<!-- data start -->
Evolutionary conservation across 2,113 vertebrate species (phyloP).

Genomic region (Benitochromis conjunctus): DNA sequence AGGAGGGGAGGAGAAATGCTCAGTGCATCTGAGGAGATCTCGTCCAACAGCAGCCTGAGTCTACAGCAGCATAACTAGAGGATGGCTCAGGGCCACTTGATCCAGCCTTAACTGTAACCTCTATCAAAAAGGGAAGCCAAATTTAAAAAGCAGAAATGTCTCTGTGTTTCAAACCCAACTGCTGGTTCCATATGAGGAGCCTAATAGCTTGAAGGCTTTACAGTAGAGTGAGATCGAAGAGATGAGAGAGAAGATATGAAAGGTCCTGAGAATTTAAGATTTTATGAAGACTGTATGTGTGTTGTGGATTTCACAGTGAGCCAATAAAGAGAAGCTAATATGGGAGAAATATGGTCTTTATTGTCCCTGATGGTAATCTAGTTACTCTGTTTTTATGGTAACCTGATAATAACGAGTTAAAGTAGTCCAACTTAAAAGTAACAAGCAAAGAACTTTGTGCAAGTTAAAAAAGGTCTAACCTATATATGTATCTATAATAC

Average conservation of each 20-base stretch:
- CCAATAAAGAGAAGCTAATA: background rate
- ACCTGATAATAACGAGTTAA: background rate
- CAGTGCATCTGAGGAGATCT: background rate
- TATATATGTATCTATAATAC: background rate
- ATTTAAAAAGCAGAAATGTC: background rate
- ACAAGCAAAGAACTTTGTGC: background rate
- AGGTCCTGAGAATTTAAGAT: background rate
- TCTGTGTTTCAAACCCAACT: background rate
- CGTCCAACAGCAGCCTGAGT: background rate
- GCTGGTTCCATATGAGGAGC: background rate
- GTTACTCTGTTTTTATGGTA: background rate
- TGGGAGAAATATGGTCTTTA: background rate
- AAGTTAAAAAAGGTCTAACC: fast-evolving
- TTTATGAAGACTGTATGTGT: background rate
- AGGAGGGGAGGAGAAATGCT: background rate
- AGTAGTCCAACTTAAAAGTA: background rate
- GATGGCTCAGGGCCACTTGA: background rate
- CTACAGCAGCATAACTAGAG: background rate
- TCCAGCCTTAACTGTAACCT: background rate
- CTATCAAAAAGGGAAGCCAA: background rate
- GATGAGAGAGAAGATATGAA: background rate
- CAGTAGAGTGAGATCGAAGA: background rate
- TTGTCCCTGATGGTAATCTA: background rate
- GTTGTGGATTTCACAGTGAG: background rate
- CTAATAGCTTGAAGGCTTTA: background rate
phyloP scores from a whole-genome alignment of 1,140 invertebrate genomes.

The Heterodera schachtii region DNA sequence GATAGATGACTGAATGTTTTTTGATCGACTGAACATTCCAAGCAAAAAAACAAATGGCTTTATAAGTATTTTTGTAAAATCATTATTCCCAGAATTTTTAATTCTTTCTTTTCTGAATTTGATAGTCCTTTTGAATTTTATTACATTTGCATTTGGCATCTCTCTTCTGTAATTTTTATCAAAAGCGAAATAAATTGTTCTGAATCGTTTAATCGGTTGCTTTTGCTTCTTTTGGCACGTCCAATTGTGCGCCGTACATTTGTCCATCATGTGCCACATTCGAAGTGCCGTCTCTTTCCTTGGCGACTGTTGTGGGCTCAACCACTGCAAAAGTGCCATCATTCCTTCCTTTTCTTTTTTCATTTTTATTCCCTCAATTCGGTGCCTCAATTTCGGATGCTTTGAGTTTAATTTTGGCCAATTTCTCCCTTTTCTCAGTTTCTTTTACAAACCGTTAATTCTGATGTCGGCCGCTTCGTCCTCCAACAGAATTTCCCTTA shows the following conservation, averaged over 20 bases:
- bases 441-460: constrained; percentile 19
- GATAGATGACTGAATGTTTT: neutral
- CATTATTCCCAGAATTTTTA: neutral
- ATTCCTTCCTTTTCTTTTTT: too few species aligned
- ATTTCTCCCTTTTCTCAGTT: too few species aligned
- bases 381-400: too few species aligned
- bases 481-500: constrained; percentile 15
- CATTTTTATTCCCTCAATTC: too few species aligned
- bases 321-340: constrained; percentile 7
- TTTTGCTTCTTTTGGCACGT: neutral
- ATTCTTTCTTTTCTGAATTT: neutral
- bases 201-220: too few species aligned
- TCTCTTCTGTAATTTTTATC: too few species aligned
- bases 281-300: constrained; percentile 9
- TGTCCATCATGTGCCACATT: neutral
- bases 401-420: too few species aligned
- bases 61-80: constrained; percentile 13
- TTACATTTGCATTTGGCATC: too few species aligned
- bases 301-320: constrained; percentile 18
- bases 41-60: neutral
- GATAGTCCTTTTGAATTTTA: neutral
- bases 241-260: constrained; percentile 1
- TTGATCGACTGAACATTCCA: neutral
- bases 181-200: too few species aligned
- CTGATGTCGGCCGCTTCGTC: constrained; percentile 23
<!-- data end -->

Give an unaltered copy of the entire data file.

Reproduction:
Evolutionary conservation across 2,113 vertebrate species (phyloP).

Genomic region (Benitochromis conjunctus): DNA sequence AGGAGGGGAGGAGAAATGCTCAGTGCATCTGAGGAGATCTCGTCCAACAGCAGCCTGAGTCTACAGCAGCATAACTAGAGGATGGCTCAGGGCCACTTGATCCAGCCTTAACTGTAACCTCTATCAAAAAGGGAAGCCAAATTTAAAAAGCAGAAATGTCTCTGTGTTTCAAACCCAACTGCTGGTTCCATATGAGGAGCCTAATAGCTTGAAGGCTTTACAGTAGAGTGAGATCGAAGAGATGAGAGAGAAGATATGAAAGGTCCTGAGAATTTAAGATTTTATGAAGACTGTATGTGTGTTGTGGATTTCACAGTGAGCCAATAAAGAGAAGCTAATATGGGAGAAATATGGTCTTTATTGTCCCTGATGGTAATCTAGTTACTCTGTTTTTATGGTAACCTGATAATAACGAGTTAAAGTAGTCCAACTTAAAAGTAACAAGCAAAGAACTTTGTGCAAGTTAAAAAAGGTCTAACCTATATATGTATCTATAATAC

Average conservation of each 20-base stretch:
- CCAATAAAGAGAAGCTAATA: background rate
- ACCTGATAATAACGAGTTAA: background rate
- CAGTGCATCTGAGGAGATCT: background rate
- TATATATGTATCTATAATAC: background rate
- ATTTAAAAAGCAGAAATGTC: background rate
- ACAAGCAAAGAACTTTGTGC: background rate
- AGGTCCTGAGAATTTAAGAT: background rate
- TCTGTGTTTCAAACCCAACT: background rate
- CGTCCAACAGCAGCCTGAGT: background rate
- GCTGGTTCCATATGAGGAGC: background rate
- GTTACTCTGTTTTTATGGTA: background rate
- TGGGAGAAATATGGTCTTTA: background rate
- AAGTTAAAAAAGGTCTAACC: fast-evolving
- TTTATGAAGACTGTATGTGT: background rate
- AGGAGGGGAGGAGAAATGCT: background rate
- AGTAGTCCAACTTAAAAGTA: background rate
- GATGGCTCAGGGCCACTTGA: background rate
- CTACAGCAGCATAACTAGAG: background rate
- TCCAGCCTTAACTGTAACCT: background rate
- CTATCAAAAAGGGAAGCCAA: background rate
- GATGAGAGAGAAGATATGAA: background rate
- CAGTAGAGTGAGATCGAAGA: background rate
- TTGTCCCTGATGGTAATCTA: background rate
- GTTGTGGATTTCACAGTGAG: background rate
- CTAATAGCTTGAAGGCTTTA: background rate
phyloP scores from a whole-genome alignment of 1,140 invertebrate genomes.

The Heterodera schachtii region DNA sequence GATAGATGACTGAATGTTTTTTGATCGACTGAACATTCCAAGCAAAAAAACAAATGGCTTTATAAGTATTTTTGTAAAATCATTATTCCCAGAATTTTTAATTCTTTCTTTTCTGAATTTGATAGTCCTTTTGAATTTTATTACATTTGCATTTGGCATCTCTCTTCTGTAATTTTTATCAAAAGCGAAATAAATTGTTCTGAATCGTTTAATCGGTTGCTTTTGCTTCTTTTGGCACGTCCAATTGTGCGCCGTACATTTGTCCATCATGTGCCACATTCGAAGTGCCGTCTCTTTCCTTGGCGACTGTTGTGGGCTCAACCACTGCAAAAGTGCCATCATTCCTTCCTTTTCTTTTTTCATTTTTATTCCCTCAATTCGGTGCCTCAATTTCGGATGCTTTGAGTTTAATTTTGGCCAATTTCTCCCTTTTCTCAGTTTCTTTTACAAACCGTTAATTCTGATGTCGGCCGCTTCGTCCTCCAACAGAATTTCCCTTA shows the following conservation, averaged over 20 bases:
- bases 441-460: constrained; percentile 19
- GATAGATGACTGAATGTTTT: neutral
- CATTATTCCCAGAATTTTTA: neutral
- ATTCCTTCCTTTTCTTTTTT: too few species aligned
- ATTTCTCCCTTTTCTCAGTT: too few species aligned
- bases 381-400: too few species aligned
- bases 481-500: constrained; percentile 15
- CATTTTTATTCCCTCAATTC: too few species aligned
- bases 321-340: constrained; percentile 7
- TTTTGCTTCTTTTGGCACGT: neutral
- ATTCTTTCTTTTCTGAATTT: neutral
- bases 201-220: too few species aligned
- TCTCTTCTGTAATTTTTATC: too few species aligned
- bases 281-300: constrained; percentile 9
- TGTCCATCATGTGCCACATT: neutral
- bases 401-420: too few species aligned
- bases 61-80: constrained; percentile 13
- TTACATTTGCATTTGGCATC: too few species aligned
- bases 301-320: constrained; percentile 18
- bases 41-60: neutral
- GATAGTCCTTTTGAATTTTA: neutral
- bases 241-260: constrained; percentile 1
- TTGATCGACTGAACATTCCA: neutral
- bases 181-200: too few species aligned
- CTGATGTCGGCCGCTTCGTC: constrained; percentile 23